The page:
Nov 19, 2014

Calibers, Shotgun Shells, and Artillery Ammunition

Guns and Ammo
Since the advent of the cartridge ammunition its measurement and description of size of the ammunition has been caliber (calibre), sometimes confusing to the new shooter.
The caliber is the internal diameter of the barrel as well as the diameter of the projectile, called the bullet. Calibers of firearms are also referred to in millimeters, originating in Europe – now used by US military to keep standard ammunition amongst the NATO armed forces.

Shotgun shells are not measured in caliber, but in gauge. The gauge of a shotgun refers to how many lead spheres, each with the diameter of the bore, amount to one pound in weight. So a 12-gauge shotgun would take 12 spheres the size of a shotgun's bore to equal one pound. The larger the gauge the smaller the barrel, so a 20-gauge takes 20 spheres to make a pound. Shotgun bores can be measured as calibers, for example, the .410 bore shotgun is .41 caliber (11 mm). Barrel diameter will vary down the length of a shotgun barrel with various types of choke and backboring.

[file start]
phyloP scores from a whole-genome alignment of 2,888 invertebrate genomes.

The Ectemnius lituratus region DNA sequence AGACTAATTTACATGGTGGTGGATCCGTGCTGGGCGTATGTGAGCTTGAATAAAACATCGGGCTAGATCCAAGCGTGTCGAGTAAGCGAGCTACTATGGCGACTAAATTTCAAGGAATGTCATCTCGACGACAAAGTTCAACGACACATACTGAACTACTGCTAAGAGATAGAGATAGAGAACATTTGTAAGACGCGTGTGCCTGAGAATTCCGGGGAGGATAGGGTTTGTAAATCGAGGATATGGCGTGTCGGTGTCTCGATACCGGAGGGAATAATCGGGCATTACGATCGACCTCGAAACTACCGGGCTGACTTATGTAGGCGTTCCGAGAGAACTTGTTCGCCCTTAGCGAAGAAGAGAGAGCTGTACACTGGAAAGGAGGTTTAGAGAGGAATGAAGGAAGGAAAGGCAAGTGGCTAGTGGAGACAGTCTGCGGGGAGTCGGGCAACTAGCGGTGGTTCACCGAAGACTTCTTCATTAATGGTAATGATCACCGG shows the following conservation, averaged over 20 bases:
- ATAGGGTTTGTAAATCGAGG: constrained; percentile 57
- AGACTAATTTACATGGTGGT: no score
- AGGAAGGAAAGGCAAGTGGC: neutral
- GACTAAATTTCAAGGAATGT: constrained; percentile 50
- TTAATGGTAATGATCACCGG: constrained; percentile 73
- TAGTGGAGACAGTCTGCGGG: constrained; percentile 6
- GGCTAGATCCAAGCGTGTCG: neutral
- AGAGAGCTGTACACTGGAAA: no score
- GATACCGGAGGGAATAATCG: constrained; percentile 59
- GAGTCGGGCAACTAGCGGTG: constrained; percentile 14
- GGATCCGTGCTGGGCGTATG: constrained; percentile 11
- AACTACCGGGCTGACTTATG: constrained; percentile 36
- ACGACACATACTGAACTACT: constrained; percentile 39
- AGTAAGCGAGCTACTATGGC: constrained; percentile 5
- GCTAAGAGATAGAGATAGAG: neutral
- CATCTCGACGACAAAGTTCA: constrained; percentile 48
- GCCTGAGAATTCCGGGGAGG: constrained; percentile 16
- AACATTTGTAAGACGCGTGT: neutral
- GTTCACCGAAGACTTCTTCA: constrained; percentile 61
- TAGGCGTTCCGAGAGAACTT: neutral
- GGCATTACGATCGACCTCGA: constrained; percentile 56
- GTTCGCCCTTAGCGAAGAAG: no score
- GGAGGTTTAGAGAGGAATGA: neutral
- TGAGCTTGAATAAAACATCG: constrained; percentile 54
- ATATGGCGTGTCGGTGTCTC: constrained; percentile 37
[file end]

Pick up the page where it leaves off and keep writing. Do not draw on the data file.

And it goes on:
Artillery barrels are described in multiples of the bore diameter, for example, a 4-inch gun of 50 calibers would have a barrel 50 x 4 that equals to 200 inches long. A 50-caliber 16-inch naval gun (16-inch shell) has a barrel length from the muzzle to the breach of 66 ft, 8 in.
The following video, produced by the National Shooting Sports FoundationNSSF – explains handgun calibers and the importance of shooting the right ammunition meant for your firearm.

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